Village Life – Sainte Marie du Mont

The countryside is peppered with old chateaus and castles.  In fact my friends and I actually stayed in this lovely chateau in Sainte Marie du Mont – a small village near Utah Beach.  Each morning I would get up and walk from the chateau to the local bakery and use my best French to get a bag of fresh croissants and pain au chocolat.  Then I would walk around the town square saying “Bonjour” to other locals as they were out running their morning errands.

Chateau Sainte Marie du Mont

Napping in the back yard of the chateau. Bliss!

church Sainte Marie du Mont

Morning light in the church in Sainte Marie du Mont

Pont de Normandie

Make sure that your itinerary includes crossing the Pont de Normandie cable bridge.  Completed in 1995 this bridge spans the river Seine linking Le Havre to Honfleur in Normandy.  Not only is it fun to drive over, but there’s also a pedestrian and biking lane for those who aren’t scared of heights!

Pont de Normandie

Pont de Normandie suspension bridge

Looking for more ideas?  Check out the Normandy tourist board website!

 

Your Comments

11 Comments so far

  1. Maria says:

    Sherry, I got so involved/lost in your photos that I gotta run, late for work now but WELL WORTH IT!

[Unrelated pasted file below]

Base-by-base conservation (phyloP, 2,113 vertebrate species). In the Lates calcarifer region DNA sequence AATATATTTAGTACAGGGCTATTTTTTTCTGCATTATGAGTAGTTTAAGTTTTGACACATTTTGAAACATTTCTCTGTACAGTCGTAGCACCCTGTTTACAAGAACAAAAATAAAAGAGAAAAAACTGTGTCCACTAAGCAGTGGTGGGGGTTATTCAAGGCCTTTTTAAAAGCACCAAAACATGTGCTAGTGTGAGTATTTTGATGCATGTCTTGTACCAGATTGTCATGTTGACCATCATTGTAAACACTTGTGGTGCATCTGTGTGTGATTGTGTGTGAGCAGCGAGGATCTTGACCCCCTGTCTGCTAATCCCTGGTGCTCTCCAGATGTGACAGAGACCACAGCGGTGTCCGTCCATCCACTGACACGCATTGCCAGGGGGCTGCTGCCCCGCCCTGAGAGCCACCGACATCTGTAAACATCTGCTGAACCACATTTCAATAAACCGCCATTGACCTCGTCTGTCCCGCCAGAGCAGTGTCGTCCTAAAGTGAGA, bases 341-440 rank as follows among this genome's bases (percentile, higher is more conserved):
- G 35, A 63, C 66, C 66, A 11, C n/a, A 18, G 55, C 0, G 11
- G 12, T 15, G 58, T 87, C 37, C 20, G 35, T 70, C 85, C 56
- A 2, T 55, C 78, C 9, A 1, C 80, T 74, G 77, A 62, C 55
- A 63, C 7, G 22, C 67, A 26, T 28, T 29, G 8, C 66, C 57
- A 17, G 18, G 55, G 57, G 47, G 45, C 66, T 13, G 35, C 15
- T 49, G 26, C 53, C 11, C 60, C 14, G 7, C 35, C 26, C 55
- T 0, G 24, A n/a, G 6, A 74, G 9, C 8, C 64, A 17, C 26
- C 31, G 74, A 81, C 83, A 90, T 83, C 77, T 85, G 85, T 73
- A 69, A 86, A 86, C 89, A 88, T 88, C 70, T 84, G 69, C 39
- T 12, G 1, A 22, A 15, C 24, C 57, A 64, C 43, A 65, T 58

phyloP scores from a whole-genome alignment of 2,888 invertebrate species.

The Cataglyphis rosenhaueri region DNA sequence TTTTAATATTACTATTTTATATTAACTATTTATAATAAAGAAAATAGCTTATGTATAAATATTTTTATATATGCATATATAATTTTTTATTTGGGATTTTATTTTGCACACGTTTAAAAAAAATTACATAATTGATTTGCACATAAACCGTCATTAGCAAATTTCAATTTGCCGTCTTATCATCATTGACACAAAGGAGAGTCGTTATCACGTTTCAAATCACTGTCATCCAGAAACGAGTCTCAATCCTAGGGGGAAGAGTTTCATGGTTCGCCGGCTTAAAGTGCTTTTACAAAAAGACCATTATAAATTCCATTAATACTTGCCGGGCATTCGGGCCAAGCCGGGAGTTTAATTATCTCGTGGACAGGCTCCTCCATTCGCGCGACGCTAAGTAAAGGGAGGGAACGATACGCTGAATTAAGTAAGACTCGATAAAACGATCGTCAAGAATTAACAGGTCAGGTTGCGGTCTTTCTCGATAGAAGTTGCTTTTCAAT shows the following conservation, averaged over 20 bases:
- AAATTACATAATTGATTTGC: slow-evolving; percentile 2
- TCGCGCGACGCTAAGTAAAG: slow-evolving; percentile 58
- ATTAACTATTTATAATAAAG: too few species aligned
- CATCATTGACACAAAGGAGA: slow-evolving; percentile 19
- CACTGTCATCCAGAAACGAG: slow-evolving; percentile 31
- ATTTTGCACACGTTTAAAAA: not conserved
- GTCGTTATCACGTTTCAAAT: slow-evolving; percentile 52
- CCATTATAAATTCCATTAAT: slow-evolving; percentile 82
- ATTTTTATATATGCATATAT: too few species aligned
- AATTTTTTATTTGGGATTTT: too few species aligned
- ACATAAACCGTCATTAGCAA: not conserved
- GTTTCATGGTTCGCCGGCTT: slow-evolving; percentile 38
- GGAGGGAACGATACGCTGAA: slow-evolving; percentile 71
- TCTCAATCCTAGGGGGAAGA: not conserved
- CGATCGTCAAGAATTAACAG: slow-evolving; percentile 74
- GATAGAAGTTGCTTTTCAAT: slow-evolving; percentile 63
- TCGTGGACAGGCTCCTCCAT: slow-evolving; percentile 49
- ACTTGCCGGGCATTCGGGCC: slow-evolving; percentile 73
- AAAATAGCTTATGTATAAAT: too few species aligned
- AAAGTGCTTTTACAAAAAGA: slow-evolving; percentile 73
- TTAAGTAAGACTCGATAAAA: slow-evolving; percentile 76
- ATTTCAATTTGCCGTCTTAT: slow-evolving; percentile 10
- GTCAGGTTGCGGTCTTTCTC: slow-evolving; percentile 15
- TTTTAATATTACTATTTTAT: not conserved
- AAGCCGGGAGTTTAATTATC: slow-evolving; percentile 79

2. Great article and gorgeous images that so effectively convey the extraordinary beauty, romance and history of this region. A dream to explore!

  3. I love the cider route. Normandy cider is much sweeter than Irish cider, which is what I normally drink, but I was pleasantly surprised to taste the Normandy stuff.

  4. Beth says:

    I love Normandy. It’s really tough for me to pick my favorite area of France but Normandy ranks highly.

    Another non-WWII place to visit is the Pays d’Auge which is probably where your cider route was… Our favorite stumble-upon was Beuvron en Auge…

  5. I have only driven through Normandy on my way to Britany but I know that the cream, apples and calvados make some delicious food combinations

  6. I have yet to visit this region in France. I love our fresh pressed apple juice in Sebastopol, California. I look forward to trying Calvados.

  7. Barbara says:

    On our recent trip though the area we were unable to visit Mont Saint Michel due to a change in our schedule but it was definitely on our list of must see destinations…we will be going for sure on our next visit! I love the photos and of course the history of this area. Thanks for sharing and Happy Travels!

  8. Renuka says:

    Stunning pictures! Great architecture :)

  9. Lovely photos, and refreshing to see this side of our beloved Normandy. The photo of the rooftops, the Mont with the yellow flowers and the bridge are particularly good. isn’t Normandy a strange mixture of caring passionately for it’s history, then looking the other way as heritage crumbles.. An old postcard of a classically beautiful 17th century castle took us to Cahaignes. We could find nothing online about it, perhaps a private owner had sensibly protected their privacy? But when we found it the château is completely abandoned and derelict. Strangely beautiful though. See the château and what we did find out here: http://www.normandythenandnow.com/cahaignes/